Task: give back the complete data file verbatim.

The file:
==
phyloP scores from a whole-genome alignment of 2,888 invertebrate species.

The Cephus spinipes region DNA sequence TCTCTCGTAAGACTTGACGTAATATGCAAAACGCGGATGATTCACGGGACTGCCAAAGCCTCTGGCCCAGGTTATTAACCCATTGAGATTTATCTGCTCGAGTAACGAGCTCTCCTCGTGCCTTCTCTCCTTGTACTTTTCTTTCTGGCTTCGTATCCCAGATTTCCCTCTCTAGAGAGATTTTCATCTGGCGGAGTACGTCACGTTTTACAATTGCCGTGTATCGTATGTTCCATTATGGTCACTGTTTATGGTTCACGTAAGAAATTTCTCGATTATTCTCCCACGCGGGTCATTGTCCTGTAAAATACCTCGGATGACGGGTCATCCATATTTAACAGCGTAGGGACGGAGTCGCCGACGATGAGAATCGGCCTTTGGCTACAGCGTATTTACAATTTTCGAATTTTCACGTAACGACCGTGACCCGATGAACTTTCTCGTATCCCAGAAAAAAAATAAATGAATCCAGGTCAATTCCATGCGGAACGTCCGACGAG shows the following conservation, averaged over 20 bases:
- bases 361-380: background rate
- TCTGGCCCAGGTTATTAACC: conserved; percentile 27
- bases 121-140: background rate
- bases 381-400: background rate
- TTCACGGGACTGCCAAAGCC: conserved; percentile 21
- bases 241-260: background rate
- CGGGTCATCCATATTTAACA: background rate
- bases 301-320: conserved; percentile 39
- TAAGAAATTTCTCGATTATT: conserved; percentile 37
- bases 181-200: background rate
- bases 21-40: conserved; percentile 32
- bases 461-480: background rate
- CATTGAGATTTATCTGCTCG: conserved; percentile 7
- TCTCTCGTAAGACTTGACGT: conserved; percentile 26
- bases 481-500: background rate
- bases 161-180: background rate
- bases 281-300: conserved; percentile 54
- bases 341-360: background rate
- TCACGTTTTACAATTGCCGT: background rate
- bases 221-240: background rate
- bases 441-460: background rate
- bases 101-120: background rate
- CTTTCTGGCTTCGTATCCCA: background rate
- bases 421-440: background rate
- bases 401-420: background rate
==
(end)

phyloP scores from a whole-genome alignment of 2,888 invertebrate species.

The Cephus spinipes region DNA sequence TCTCTCGTAAGACTTGACGTAATATGCAAAACGCGGATGATTCACGGGACTGCCAAAGCCTCTGGCCCAGGTTATTAACCCATTGAGATTTATCTGCTCGAGTAACGAGCTCTCCTCGTGCCTTCTCTCCTTGTACTTTTCTTTCTGGCTTCGTATCCCAGATTTCCCTCTCTAGAGAGATTTTCATCTGGCGGAGTACGTCACGTTTTACAATTGCCGTGTATCGTATGTTCCATTATGGTCACTGTTTATGGTTCACGTAAGAAATTTCTCGATTATTCTCCCACGCGGGTCATTGTCCTGTAAAATACCTCGGATGACGGGTCATCCATATTTAACAGCGTAGGGACGGAGTCGCCGACGATGAGAATCGGCCTTTGGCTACAGCGTATTTACAATTTTCGAATTTTCACGTAACGACCGTGACCCGATGAACTTTCTCGTATCCCAGAAAAAAAATAAATGAATCCAGGTCAATTCCATGCGGAACGTCCGACGAG shows the following conservation, averaged over 20 bases:
- bases 361-380: background rate
- TCTGGCCCAGGTTATTAACC: conserved; percentile 27
- bases 121-140: background rate
- bases 381-400: background rate
- TTCACGGGACTGCCAAAGCC: conserved; percentile 21
- bases 241-260: background rate
- CGGGTCATCCATATTTAACA: background rate
- bases 301-320: conserved; percentile 39
- TAAGAAATTTCTCGATTATT: conserved; percentile 37
- bases 181-200: background rate
- bases 21-40: conserved; percentile 32
- bases 461-480: background rate
- CATTGAGATTTATCTGCTCG: conserved; percentile 7
- TCTCTCGTAAGACTTGACGT: conserved; percentile 26
- bases 481-500: background rate
- bases 161-180: background rate
- bases 281-300: conserved; percentile 54
- bases 341-360: background rate
- TCACGTTTTACAATTGCCGT: background rate
- bases 221-240: background rate
- bases 441-460: background rate
- bases 101-120: background rate
- CTTTCTGGCTTCGTATCCCA: background rate
- bases 421-440: background rate
- bases 401-420: background rate